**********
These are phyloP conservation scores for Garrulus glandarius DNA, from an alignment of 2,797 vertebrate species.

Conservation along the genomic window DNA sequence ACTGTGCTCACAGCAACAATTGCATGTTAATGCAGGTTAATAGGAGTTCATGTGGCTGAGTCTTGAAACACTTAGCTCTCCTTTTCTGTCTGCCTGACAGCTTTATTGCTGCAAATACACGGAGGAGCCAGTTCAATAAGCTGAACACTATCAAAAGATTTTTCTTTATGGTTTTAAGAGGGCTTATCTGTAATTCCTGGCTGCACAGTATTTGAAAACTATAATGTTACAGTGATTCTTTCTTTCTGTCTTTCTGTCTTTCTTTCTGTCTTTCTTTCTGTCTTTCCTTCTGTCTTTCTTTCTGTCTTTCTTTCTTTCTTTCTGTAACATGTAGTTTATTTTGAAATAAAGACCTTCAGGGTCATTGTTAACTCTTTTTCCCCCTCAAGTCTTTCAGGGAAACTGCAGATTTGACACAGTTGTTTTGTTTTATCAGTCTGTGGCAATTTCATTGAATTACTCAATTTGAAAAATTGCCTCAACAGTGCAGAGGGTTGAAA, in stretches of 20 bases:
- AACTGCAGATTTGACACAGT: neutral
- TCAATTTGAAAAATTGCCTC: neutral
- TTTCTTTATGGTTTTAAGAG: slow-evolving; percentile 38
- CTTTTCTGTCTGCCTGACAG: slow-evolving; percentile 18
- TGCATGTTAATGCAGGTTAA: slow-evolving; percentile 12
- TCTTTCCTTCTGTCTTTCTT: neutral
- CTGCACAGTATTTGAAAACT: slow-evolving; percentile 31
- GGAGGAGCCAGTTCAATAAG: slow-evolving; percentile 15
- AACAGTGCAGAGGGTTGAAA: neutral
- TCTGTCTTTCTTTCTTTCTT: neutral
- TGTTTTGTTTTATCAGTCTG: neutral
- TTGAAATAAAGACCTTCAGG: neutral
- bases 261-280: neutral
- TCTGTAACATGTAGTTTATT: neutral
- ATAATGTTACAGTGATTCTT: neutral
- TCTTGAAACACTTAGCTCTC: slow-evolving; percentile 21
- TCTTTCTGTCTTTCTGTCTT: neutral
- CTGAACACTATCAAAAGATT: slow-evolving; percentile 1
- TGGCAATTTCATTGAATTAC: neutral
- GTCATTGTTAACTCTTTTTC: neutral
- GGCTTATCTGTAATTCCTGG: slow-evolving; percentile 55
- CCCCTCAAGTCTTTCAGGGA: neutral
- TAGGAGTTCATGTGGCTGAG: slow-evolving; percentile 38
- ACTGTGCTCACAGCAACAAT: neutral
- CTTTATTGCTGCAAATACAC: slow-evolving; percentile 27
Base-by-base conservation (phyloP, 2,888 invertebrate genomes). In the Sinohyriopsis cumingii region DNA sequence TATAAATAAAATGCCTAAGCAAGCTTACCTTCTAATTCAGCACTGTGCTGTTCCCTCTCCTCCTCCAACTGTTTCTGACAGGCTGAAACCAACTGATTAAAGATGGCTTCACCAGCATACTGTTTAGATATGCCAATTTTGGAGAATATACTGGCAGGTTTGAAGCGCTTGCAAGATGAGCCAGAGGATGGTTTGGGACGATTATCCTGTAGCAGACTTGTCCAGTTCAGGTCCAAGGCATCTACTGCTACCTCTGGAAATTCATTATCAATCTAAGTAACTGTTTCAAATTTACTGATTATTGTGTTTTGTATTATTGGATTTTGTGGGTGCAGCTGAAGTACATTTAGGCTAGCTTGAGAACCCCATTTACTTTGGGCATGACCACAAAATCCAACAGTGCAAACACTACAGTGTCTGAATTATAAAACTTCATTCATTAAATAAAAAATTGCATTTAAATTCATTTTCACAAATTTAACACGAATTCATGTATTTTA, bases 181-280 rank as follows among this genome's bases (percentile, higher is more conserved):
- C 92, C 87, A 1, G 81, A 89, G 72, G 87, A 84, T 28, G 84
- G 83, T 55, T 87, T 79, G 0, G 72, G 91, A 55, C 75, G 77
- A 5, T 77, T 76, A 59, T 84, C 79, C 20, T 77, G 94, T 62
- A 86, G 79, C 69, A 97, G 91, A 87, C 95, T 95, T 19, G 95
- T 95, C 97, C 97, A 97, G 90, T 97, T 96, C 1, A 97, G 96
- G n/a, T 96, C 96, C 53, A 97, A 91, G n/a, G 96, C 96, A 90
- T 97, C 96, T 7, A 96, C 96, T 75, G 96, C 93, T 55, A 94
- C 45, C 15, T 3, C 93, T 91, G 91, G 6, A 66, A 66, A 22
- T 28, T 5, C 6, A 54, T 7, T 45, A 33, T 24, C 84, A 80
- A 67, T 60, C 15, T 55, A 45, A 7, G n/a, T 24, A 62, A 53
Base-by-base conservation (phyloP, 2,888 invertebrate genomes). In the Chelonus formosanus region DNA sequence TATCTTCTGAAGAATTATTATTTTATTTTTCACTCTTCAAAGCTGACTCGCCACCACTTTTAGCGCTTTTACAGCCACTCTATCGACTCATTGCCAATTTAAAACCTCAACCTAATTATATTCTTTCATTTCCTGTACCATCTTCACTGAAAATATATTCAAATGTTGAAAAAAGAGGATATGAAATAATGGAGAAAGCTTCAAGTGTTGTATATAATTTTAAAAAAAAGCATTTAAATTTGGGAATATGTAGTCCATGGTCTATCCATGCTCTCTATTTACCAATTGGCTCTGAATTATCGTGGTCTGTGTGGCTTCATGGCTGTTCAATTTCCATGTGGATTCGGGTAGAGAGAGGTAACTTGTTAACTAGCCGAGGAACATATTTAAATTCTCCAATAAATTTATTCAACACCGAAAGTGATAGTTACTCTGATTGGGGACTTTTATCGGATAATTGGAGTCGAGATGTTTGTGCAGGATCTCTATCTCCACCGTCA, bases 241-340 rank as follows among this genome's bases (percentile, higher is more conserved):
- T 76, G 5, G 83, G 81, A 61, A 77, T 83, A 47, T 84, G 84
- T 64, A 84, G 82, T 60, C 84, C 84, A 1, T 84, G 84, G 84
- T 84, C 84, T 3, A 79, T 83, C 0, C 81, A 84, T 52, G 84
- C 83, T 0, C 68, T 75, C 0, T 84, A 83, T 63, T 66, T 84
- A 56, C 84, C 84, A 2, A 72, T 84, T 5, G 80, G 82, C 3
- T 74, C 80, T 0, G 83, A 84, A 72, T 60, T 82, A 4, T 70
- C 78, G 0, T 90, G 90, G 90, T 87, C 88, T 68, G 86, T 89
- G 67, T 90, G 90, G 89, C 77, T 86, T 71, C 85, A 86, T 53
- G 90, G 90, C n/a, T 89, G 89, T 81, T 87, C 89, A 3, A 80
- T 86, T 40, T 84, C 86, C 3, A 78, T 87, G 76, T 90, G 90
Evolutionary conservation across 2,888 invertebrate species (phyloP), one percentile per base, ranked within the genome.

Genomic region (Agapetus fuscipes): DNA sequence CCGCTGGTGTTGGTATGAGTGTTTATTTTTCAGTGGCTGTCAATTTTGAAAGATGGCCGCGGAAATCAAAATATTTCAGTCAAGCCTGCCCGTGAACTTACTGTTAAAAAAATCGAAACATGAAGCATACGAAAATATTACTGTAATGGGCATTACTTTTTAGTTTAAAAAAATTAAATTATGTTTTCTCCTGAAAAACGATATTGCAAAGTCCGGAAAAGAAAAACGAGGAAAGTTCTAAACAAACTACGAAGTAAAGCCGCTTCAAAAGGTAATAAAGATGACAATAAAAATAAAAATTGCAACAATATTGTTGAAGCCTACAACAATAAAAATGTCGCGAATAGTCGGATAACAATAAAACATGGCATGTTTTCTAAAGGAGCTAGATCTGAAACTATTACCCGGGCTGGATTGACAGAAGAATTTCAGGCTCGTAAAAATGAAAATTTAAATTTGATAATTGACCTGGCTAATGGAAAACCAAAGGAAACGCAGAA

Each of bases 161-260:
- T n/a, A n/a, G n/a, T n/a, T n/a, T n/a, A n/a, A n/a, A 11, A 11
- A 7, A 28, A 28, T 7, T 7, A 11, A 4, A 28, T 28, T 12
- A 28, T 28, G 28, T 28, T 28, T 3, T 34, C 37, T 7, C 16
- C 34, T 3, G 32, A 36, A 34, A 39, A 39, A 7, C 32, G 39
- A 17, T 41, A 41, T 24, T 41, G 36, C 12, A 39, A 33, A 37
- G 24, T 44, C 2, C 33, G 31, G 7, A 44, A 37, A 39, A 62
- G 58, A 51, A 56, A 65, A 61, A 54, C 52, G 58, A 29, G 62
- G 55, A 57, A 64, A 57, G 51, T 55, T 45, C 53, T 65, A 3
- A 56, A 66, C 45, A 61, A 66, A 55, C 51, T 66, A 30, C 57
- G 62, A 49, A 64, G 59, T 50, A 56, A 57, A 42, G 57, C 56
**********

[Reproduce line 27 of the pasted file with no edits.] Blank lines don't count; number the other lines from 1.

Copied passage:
- CTTTATTGCTGCAAATACAC: slow-evolving; percentile 27